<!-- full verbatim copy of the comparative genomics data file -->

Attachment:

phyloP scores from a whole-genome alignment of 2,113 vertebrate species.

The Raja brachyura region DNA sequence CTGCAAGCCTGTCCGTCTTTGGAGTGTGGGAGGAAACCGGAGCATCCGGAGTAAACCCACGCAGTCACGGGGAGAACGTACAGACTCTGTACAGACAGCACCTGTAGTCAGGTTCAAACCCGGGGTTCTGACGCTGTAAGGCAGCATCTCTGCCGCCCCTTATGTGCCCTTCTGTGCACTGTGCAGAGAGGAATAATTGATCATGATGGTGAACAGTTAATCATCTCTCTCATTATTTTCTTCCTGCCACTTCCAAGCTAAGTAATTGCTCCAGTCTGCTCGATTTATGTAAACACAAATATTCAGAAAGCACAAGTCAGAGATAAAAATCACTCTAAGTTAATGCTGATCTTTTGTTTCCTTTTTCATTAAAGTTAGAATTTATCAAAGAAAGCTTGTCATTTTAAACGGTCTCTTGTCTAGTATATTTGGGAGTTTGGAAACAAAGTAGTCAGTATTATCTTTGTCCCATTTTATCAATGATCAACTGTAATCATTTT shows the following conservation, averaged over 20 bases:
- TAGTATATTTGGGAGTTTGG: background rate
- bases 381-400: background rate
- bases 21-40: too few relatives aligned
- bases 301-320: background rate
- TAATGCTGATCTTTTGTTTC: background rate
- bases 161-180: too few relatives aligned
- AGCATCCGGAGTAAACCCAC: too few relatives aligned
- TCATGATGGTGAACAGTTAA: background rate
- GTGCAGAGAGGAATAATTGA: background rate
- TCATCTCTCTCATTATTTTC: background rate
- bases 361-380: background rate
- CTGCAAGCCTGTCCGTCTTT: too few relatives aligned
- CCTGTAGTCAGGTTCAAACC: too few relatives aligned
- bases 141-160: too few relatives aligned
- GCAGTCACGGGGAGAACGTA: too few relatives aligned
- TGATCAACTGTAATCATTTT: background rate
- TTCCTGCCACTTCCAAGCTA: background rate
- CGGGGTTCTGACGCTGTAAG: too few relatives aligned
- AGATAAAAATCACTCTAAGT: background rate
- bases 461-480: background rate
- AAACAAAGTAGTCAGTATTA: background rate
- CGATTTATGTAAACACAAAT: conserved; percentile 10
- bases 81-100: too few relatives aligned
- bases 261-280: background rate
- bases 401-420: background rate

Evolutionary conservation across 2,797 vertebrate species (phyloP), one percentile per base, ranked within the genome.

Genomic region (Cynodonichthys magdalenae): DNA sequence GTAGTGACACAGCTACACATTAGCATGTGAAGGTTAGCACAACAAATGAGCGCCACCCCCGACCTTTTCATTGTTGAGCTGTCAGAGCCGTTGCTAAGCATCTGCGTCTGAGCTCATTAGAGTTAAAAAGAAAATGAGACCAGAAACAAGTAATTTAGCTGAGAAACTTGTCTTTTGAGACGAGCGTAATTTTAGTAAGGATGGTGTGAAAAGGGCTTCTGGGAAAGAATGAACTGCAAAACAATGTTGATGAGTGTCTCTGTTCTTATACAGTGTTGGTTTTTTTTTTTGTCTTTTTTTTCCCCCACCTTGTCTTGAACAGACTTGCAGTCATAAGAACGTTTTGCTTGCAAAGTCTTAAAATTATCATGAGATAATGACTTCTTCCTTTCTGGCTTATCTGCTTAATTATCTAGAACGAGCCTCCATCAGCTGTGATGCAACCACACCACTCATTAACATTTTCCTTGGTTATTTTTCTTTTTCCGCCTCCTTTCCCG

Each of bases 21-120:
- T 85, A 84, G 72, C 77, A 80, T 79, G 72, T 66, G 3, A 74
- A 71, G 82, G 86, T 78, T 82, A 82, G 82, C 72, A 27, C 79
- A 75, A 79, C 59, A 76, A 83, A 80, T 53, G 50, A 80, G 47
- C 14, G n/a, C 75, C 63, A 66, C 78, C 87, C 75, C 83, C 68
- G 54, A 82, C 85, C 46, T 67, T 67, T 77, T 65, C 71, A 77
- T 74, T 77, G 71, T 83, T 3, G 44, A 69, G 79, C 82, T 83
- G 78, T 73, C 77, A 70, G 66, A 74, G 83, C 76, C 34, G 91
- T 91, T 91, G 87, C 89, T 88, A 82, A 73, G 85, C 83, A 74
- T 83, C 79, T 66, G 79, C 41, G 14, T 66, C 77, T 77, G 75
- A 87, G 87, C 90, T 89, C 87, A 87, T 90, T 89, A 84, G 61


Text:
phyloP scores from a whole-genome alignment of 2,113 vertebrate species.

The Raja brachyura region DNA sequence CTGCAAGCCTGTCCGTCTTTGGAGTGTGGGAGGAAACCGGAGCATCCGGAGTAAACCCACGCAGTCACGGGGAGAACGTACAGACTCTGTACAGACAGCACCTGTAGTCAGGTTCAAACCCGGGGTTCTGACGCTGTAAGGCAGCATCTCTGCCGCCCCTTATGTGCCCTTCTGTGCACTGTGCAGAGAGGAATAATTGATCATGATGGTGAACAGTTAATCATCTCTCTCATTATTTTCTTCCTGCCACTTCCAAGCTAAGTAATTGCTCCAGTCTGCTCGATTTATGTAAACACAAATATTCAGAAAGCACAAGTCAGAGATAAAAATCACTCTAAGTTAATGCTGATCTTTTGTTTCCTTTTTCATTAAAGTTAGAATTTATCAAAGAAAGCTTGTCATTTTAAACGGTCTCTTGTCTAGTATATTTGGGAGTTTGGAAACAAAGTAGTCAGTATTATCTTTGTCCCATTTTATCAATGATCAACTGTAATCATTTT shows the following conservation, averaged over 20 bases:
- TAGTATATTTGGGAGTTTGG: background rate
- bases 381-400: background rate
- bases 21-40: too few relatives aligned
- bases 301-320: background rate
- TAATGCTGATCTTTTGTTTC: background rate
- bases 161-180: too few relatives aligned
- AGCATCCGGAGTAAACCCAC: too few relatives aligned
- TCATGATGGTGAACAGTTAA: background rate
- GTGCAGAGAGGAATAATTGA: background rate
- TCATCTCTCTCATTATTTTC: background rate
- bases 361-380: background rate
- CTGCAAGCCTGTCCGTCTTT: too few relatives aligned
- CCTGTAGTCAGGTTCAAACC: too few relatives aligned
- bases 141-160: too few relatives aligned
- GCAGTCACGGGGAGAACGTA: too few relatives aligned
- TGATCAACTGTAATCATTTT: background rate
- TTCCTGCCACTTCCAAGCTA: background rate
- CGGGGTTCTGACGCTGTAAG: too few relatives aligned
- AGATAAAAATCACTCTAAGT: background rate
- bases 461-480: background rate
- AAACAAAGTAGTCAGTATTA: background rate
- CGATTTATGTAAACACAAAT: conserved; percentile 10
- bases 81-100: too few relatives aligned
- bases 261-280: background rate
- bases 401-420: background rate

Evolutionary conservation across 2,797 vertebrate species (phyloP), one percentile per base, ranked within the genome.

Genomic region (Cynodonichthys magdalenae): DNA sequence GTAGTGACACAGCTACACATTAGCATGTGAAGGTTAGCACAACAAATGAGCGCCACCCCCGACCTTTTCATTGTTGAGCTGTCAGAGCCGTTGCTAAGCATCTGCGTCTGAGCTCATTAGAGTTAAAAAGAAAATGAGACCAGAAACAAGTAATTTAGCTGAGAAACTTGTCTTTTGAGACGAGCGTAATTTTAGTAAGGATGGTGTGAAAAGGGCTTCTGGGAAAGAATGAACTGCAAAACAATGTTGATGAGTGTCTCTGTTCTTATACAGTGTTGGTTTTTTTTTTTGTCTTTTTTTTCCCCCACCTTGTCTTGAACAGACTTGCAGTCATAAGAACGTTTTGCTTGCAAAGTCTTAAAATTATCATGAGATAATGACTTCTTCCTTTCTGGCTTATCTGCTTAATTATCTAGAACGAGCCTCCATCAGCTGTGATGCAACCACACCACTCATTAACATTTTCCTTGGTTATTTTTCTTTTTCCGCCTCCTTTCCCG

Each of bases 21-120:
- T 85, A 84, G 72, C 77, A 80, T 79, G 72, T 66, G 3, A 74
- A 71, G 82, G 86, T 78, T 82, A 82, G 82, C 72, A 27, C 79
- A 75, A 79, C 59, A 76, A 83, A 80, T 53, G 50, A 80, G 47
- C 14, G n/a, C 75, C 63, A 66, C 78, C 87, C 75, C 83, C 68
- G 54, A 82, C 85, C 46, T 67, T 67, T 77, T 65, C 71, A 77
- T 74, T 77, G 71, T 83, T 3, G 44, A 69, G 79, C 82, T 83
- G 78, T 73, C 77, A 70, G 66, A 74, G 83, C 76, C 34, G 91
- T 91, T 91, G 87, C 89, T 88, A 82, A 73, G 85, C 83, A 74
- T 83, C 79, T 66, G 79, C 41, G 14, T 66, C 77, T 77, G 75
- A 87, G 87, C 90, T 89, C 87, A 87, T 90, T 89, A 84, G 61